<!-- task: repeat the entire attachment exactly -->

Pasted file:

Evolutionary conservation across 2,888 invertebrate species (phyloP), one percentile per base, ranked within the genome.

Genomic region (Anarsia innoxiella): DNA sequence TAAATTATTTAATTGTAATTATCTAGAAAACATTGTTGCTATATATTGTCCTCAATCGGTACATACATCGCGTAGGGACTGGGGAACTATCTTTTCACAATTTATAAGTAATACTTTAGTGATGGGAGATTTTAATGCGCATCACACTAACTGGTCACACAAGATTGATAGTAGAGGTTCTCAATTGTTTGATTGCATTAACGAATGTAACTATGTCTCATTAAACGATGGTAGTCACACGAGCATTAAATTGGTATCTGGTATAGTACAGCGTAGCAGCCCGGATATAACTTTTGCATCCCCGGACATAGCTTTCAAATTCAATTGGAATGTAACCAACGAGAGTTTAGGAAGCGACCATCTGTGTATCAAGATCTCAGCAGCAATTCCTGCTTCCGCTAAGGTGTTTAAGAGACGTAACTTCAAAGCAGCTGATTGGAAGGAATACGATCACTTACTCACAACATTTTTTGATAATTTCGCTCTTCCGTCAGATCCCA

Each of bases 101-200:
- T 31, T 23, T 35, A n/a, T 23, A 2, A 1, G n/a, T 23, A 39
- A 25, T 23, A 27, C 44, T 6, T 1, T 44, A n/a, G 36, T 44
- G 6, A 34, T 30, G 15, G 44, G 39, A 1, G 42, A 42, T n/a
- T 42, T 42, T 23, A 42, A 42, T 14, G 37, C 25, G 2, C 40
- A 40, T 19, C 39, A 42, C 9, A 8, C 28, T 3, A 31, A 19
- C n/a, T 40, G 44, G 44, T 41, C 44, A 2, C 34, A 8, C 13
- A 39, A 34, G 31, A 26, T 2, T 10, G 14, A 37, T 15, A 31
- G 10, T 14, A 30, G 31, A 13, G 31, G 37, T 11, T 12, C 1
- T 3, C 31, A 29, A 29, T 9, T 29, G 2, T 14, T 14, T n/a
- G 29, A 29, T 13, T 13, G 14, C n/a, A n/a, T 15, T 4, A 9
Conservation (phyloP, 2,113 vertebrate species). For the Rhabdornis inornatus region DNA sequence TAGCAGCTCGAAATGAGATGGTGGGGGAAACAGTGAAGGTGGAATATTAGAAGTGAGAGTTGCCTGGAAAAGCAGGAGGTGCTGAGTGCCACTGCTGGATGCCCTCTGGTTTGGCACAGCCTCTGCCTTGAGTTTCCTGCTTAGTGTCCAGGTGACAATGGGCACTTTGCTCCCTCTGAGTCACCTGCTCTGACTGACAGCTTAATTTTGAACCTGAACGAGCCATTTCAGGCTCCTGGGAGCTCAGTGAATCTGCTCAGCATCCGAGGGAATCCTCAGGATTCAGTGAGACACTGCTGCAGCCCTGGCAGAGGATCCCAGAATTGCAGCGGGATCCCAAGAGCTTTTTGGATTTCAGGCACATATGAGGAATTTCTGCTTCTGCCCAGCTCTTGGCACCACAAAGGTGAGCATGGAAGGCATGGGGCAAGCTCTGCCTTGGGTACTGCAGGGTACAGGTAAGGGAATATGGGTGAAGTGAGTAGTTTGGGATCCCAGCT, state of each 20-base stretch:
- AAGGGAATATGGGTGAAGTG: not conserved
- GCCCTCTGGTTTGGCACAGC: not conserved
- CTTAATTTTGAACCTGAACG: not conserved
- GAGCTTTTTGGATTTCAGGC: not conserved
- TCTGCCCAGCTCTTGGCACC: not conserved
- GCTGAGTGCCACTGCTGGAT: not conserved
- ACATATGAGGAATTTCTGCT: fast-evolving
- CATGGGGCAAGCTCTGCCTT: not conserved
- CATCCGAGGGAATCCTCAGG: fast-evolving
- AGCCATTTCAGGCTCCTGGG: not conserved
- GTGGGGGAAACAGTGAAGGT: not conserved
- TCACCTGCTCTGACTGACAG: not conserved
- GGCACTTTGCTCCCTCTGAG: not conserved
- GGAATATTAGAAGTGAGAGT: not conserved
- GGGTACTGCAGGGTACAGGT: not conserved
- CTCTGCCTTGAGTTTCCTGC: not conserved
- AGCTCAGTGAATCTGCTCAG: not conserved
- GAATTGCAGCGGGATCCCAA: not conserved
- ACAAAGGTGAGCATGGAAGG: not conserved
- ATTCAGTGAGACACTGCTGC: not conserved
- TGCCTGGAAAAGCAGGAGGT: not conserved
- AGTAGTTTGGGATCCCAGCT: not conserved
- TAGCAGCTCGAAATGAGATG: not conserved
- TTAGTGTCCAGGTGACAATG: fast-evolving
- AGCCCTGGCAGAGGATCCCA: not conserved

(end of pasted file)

Evolutionary conservation across 2,888 invertebrate species (phyloP), one percentile per base, ranked within the genome.

Genomic region (Anarsia innoxiella): DNA sequence TAAATTATTTAATTGTAATTATCTAGAAAACATTGTTGCTATATATTGTCCTCAATCGGTACATACATCGCGTAGGGACTGGGGAACTATCTTTTCACAATTTATAAGTAATACTTTAGTGATGGGAGATTTTAATGCGCATCACACTAACTGGTCACACAAGATTGATAGTAGAGGTTCTCAATTGTTTGATTGCATTAACGAATGTAACTATGTCTCATTAAACGATGGTAGTCACACGAGCATTAAATTGGTATCTGGTATAGTACAGCGTAGCAGCCCGGATATAACTTTTGCATCCCCGGACATAGCTTTCAAATTCAATTGGAATGTAACCAACGAGAGTTTAGGAAGCGACCATCTGTGTATCAAGATCTCAGCAGCAATTCCTGCTTCCGCTAAGGTGTTTAAGAGACGTAACTTCAAAGCAGCTGATTGGAAGGAATACGATCACTTACTCACAACATTTTTTGATAATTTCGCTCTTCCGTCAGATCCCA

Each of bases 101-200:
- T 31, T 23, T 35, A n/a, T 23, A 2, A 1, G n/a, T 23, A 39
- A 25, T 23, A 27, C 44, T 6, T 1, T 44, A n/a, G 36, T 44
- G 6, A 34, T 30, G 15, G 44, G 39, A 1, G 42, A 42, T n/a
- T 42, T 42, T 23, A 42, A 42, T 14, G 37, C 25, G 2, C 40
- A 40, T 19, C 39, A 42, C 9, A 8, C 28, T 3, A 31, A 19
- C n/a, T 40, G 44, G 44, T 41, C 44, A 2, C 34, A 8, C 13
- A 39, A 34, G 31, A 26, T 2, T 10, G 14, A 37, T 15, A 31
- G 10, T 14, A 30, G 31, A 13, G 31, G 37, T 11, T 12, C 1
- T 3, C 31, A 29, A 29, T 9, T 29, G 2, T 14, T 14, T n/a
- G 29, A 29, T 13, T 13, G 14, C n/a, A n/a, T 15, T 4, A 9
Conservation (phyloP, 2,113 vertebrate species). For the Rhabdornis inornatus region DNA sequence TAGCAGCTCGAAATGAGATGGTGGGGGAAACAGTGAAGGTGGAATATTAGAAGTGAGAGTTGCCTGGAAAAGCAGGAGGTGCTGAGTGCCACTGCTGGATGCCCTCTGGTTTGGCACAGCCTCTGCCTTGAGTTTCCTGCTTAGTGTCCAGGTGACAATGGGCACTTTGCTCCCTCTGAGTCACCTGCTCTGACTGACAGCTTAATTTTGAACCTGAACGAGCCATTTCAGGCTCCTGGGAGCTCAGTGAATCTGCTCAGCATCCGAGGGAATCCTCAGGATTCAGTGAGACACTGCTGCAGCCCTGGCAGAGGATCCCAGAATTGCAGCGGGATCCCAAGAGCTTTTTGGATTTCAGGCACATATGAGGAATTTCTGCTTCTGCCCAGCTCTTGGCACCACAAAGGTGAGCATGGAAGGCATGGGGCAAGCTCTGCCTTGGGTACTGCAGGGTACAGGTAAGGGAATATGGGTGAAGTGAGTAGTTTGGGATCCCAGCT, state of each 20-base stretch:
- AAGGGAATATGGGTGAAGTG: not conserved
- GCCCTCTGGTTTGGCACAGC: not conserved
- CTTAATTTTGAACCTGAACG: not conserved
- GAGCTTTTTGGATTTCAGGC: not conserved
- TCTGCCCAGCTCTTGGCACC: not conserved
- GCTGAGTGCCACTGCTGGAT: not conserved
- ACATATGAGGAATTTCTGCT: fast-evolving
- CATGGGGCAAGCTCTGCCTT: not conserved
- CATCCGAGGGAATCCTCAGG: fast-evolving
- AGCCATTTCAGGCTCCTGGG: not conserved
- GTGGGGGAAACAGTGAAGGT: not conserved
- TCACCTGCTCTGACTGACAG: not conserved
- GGCACTTTGCTCCCTCTGAG: not conserved
- GGAATATTAGAAGTGAGAGT: not conserved
- GGGTACTGCAGGGTACAGGT: not conserved
- CTCTGCCTTGAGTTTCCTGC: not conserved
- AGCTCAGTGAATCTGCTCAG: not conserved
- GAATTGCAGCGGGATCCCAA: not conserved
- ACAAAGGTGAGCATGGAAGG: not conserved
- ATTCAGTGAGACACTGCTGC: not conserved
- TGCCTGGAAAAGCAGGAGGT: not conserved
- AGTAGTTTGGGATCCCAGCT: not conserved
- TAGCAGCTCGAAATGAGATG: not conserved
- TTAGTGTCCAGGTGACAATG: fast-evolving
- AGCCCTGGCAGAGGATCCCA: not conserved